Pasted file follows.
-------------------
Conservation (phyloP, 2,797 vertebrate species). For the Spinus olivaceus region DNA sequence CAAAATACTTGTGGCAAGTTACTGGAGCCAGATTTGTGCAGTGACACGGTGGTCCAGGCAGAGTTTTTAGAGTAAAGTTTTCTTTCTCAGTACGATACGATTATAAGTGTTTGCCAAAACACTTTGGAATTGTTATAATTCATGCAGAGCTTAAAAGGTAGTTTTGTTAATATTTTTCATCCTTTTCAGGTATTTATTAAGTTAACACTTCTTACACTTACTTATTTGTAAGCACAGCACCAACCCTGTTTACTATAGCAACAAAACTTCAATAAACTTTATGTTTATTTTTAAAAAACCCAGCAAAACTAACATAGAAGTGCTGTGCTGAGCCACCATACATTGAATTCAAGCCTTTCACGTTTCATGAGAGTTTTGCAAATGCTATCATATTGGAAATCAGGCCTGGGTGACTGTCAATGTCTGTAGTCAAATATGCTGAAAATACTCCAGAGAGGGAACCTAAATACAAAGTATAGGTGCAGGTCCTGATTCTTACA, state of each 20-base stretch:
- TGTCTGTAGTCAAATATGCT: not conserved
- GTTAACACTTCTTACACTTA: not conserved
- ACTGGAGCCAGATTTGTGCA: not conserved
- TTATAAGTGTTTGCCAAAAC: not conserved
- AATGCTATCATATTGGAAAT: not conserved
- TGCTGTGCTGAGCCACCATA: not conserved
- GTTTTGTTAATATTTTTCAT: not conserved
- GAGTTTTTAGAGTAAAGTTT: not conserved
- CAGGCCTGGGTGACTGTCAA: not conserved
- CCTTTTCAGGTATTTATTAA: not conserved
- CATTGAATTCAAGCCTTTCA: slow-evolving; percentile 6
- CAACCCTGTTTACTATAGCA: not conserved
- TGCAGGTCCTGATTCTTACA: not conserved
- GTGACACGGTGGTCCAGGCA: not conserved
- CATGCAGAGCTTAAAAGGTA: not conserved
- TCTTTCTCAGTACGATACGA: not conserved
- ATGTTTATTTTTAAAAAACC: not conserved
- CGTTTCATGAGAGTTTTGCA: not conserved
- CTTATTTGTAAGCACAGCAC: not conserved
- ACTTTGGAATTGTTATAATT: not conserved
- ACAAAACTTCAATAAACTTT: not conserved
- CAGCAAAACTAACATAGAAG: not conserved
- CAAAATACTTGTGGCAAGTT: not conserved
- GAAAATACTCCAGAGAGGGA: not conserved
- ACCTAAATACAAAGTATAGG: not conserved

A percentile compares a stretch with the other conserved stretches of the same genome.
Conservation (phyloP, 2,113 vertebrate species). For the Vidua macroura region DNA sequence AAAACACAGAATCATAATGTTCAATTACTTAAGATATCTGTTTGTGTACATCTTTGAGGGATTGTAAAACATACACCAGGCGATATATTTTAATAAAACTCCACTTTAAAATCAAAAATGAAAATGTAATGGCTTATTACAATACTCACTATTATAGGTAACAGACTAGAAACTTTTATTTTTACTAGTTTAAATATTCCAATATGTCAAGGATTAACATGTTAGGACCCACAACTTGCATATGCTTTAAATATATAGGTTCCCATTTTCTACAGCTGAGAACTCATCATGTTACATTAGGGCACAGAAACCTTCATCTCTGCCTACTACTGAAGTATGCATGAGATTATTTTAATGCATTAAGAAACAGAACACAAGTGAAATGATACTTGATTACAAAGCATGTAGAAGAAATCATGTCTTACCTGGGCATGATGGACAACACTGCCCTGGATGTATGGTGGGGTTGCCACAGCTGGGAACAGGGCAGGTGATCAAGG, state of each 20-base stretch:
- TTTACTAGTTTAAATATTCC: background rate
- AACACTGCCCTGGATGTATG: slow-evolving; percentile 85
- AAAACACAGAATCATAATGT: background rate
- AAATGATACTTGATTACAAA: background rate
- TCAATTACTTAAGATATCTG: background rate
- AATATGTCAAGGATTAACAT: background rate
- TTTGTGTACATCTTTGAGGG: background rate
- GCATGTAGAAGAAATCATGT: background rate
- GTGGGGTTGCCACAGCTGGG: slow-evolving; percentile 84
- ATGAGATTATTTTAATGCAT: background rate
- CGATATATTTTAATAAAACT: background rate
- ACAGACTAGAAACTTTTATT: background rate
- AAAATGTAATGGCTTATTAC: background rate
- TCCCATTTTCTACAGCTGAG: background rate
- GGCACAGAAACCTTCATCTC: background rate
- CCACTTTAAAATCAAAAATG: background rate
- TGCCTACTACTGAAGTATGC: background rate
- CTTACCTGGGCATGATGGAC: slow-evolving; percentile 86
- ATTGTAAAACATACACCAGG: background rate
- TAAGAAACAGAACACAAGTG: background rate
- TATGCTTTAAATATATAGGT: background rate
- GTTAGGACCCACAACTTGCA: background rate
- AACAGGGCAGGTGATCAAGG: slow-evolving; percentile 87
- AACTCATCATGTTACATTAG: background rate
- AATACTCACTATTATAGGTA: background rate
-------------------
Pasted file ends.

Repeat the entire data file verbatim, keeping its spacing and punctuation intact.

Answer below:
Conservation (phyloP, 2,797 vertebrate species). For the Spinus olivaceus region DNA sequence CAAAATACTTGTGGCAAGTTACTGGAGCCAGATTTGTGCAGTGACACGGTGGTCCAGGCAGAGTTTTTAGAGTAAAGTTTTCTTTCTCAGTACGATACGATTATAAGTGTTTGCCAAAACACTTTGGAATTGTTATAATTCATGCAGAGCTTAAAAGGTAGTTTTGTTAATATTTTTCATCCTTTTCAGGTATTTATTAAGTTAACACTTCTTACACTTACTTATTTGTAAGCACAGCACCAACCCTGTTTACTATAGCAACAAAACTTCAATAAACTTTATGTTTATTTTTAAAAAACCCAGCAAAACTAACATAGAAGTGCTGTGCTGAGCCACCATACATTGAATTCAAGCCTTTCACGTTTCATGAGAGTTTTGCAAATGCTATCATATTGGAAATCAGGCCTGGGTGACTGTCAATGTCTGTAGTCAAATATGCTGAAAATACTCCAGAGAGGGAACCTAAATACAAAGTATAGGTGCAGGTCCTGATTCTTACA, state of each 20-base stretch:
- TGTCTGTAGTCAAATATGCT: not conserved
- GTTAACACTTCTTACACTTA: not conserved
- ACTGGAGCCAGATTTGTGCA: not conserved
- TTATAAGTGTTTGCCAAAAC: not conserved
- AATGCTATCATATTGGAAAT: not conserved
- TGCTGTGCTGAGCCACCATA: not conserved
- GTTTTGTTAATATTTTTCAT: not conserved
- GAGTTTTTAGAGTAAAGTTT: not conserved
- CAGGCCTGGGTGACTGTCAA: not conserved
- CCTTTTCAGGTATTTATTAA: not conserved
- CATTGAATTCAAGCCTTTCA: slow-evolving; percentile 6
- CAACCCTGTTTACTATAGCA: not conserved
- TGCAGGTCCTGATTCTTACA: not conserved
- GTGACACGGTGGTCCAGGCA: not conserved
- CATGCAGAGCTTAAAAGGTA: not conserved
- TCTTTCTCAGTACGATACGA: not conserved
- ATGTTTATTTTTAAAAAACC: not conserved
- CGTTTCATGAGAGTTTTGCA: not conserved
- CTTATTTGTAAGCACAGCAC: not conserved
- ACTTTGGAATTGTTATAATT: not conserved
- ACAAAACTTCAATAAACTTT: not conserved
- CAGCAAAACTAACATAGAAG: not conserved
- CAAAATACTTGTGGCAAGTT: not conserved
- GAAAATACTCCAGAGAGGGA: not conserved
- ACCTAAATACAAAGTATAGG: not conserved

A percentile compares a stretch with the other conserved stretches of the same genome.
Conservation (phyloP, 2,113 vertebrate species). For the Vidua macroura region DNA sequence AAAACACAGAATCATAATGTTCAATTACTTAAGATATCTGTTTGTGTACATCTTTGAGGGATTGTAAAACATACACCAGGCGATATATTTTAATAAAACTCCACTTTAAAATCAAAAATGAAAATGTAATGGCTTATTACAATACTCACTATTATAGGTAACAGACTAGAAACTTTTATTTTTACTAGTTTAAATATTCCAATATGTCAAGGATTAACATGTTAGGACCCACAACTTGCATATGCTTTAAATATATAGGTTCCCATTTTCTACAGCTGAGAACTCATCATGTTACATTAGGGCACAGAAACCTTCATCTCTGCCTACTACTGAAGTATGCATGAGATTATTTTAATGCATTAAGAAACAGAACACAAGTGAAATGATACTTGATTACAAAGCATGTAGAAGAAATCATGTCTTACCTGGGCATGATGGACAACACTGCCCTGGATGTATGGTGGGGTTGCCACAGCTGGGAACAGGGCAGGTGATCAAGG, state of each 20-base stretch:
- TTTACTAGTTTAAATATTCC: background rate
- AACACTGCCCTGGATGTATG: slow-evolving; percentile 85
- AAAACACAGAATCATAATGT: background rate
- AAATGATACTTGATTACAAA: background rate
- TCAATTACTTAAGATATCTG: background rate
- AATATGTCAAGGATTAACAT: background rate
- TTTGTGTACATCTTTGAGGG: background rate
- GCATGTAGAAGAAATCATGT: background rate
- GTGGGGTTGCCACAGCTGGG: slow-evolving; percentile 84
- ATGAGATTATTTTAATGCAT: background rate
- CGATATATTTTAATAAAACT: background rate
- ACAGACTAGAAACTTTTATT: background rate
- AAAATGTAATGGCTTATTAC: background rate
- TCCCATTTTCTACAGCTGAG: background rate
- GGCACAGAAACCTTCATCTC: background rate
- CCACTTTAAAATCAAAAATG: background rate
- TGCCTACTACTGAAGTATGC: background rate
- CTTACCTGGGCATGATGGAC: slow-evolving; percentile 86
- ATTGTAAAACATACACCAGG: background rate
- TAAGAAACAGAACACAAGTG: background rate
- TATGCTTTAAATATATAGGT: background rate
- GTTAGGACCCACAACTTGCA: background rate
- AACAGGGCAGGTGATCAAGG: slow-evolving; percentile 87
- AACTCATCATGTTACATTAG: background rate
- AATACTCACTATTATAGGTA: background rate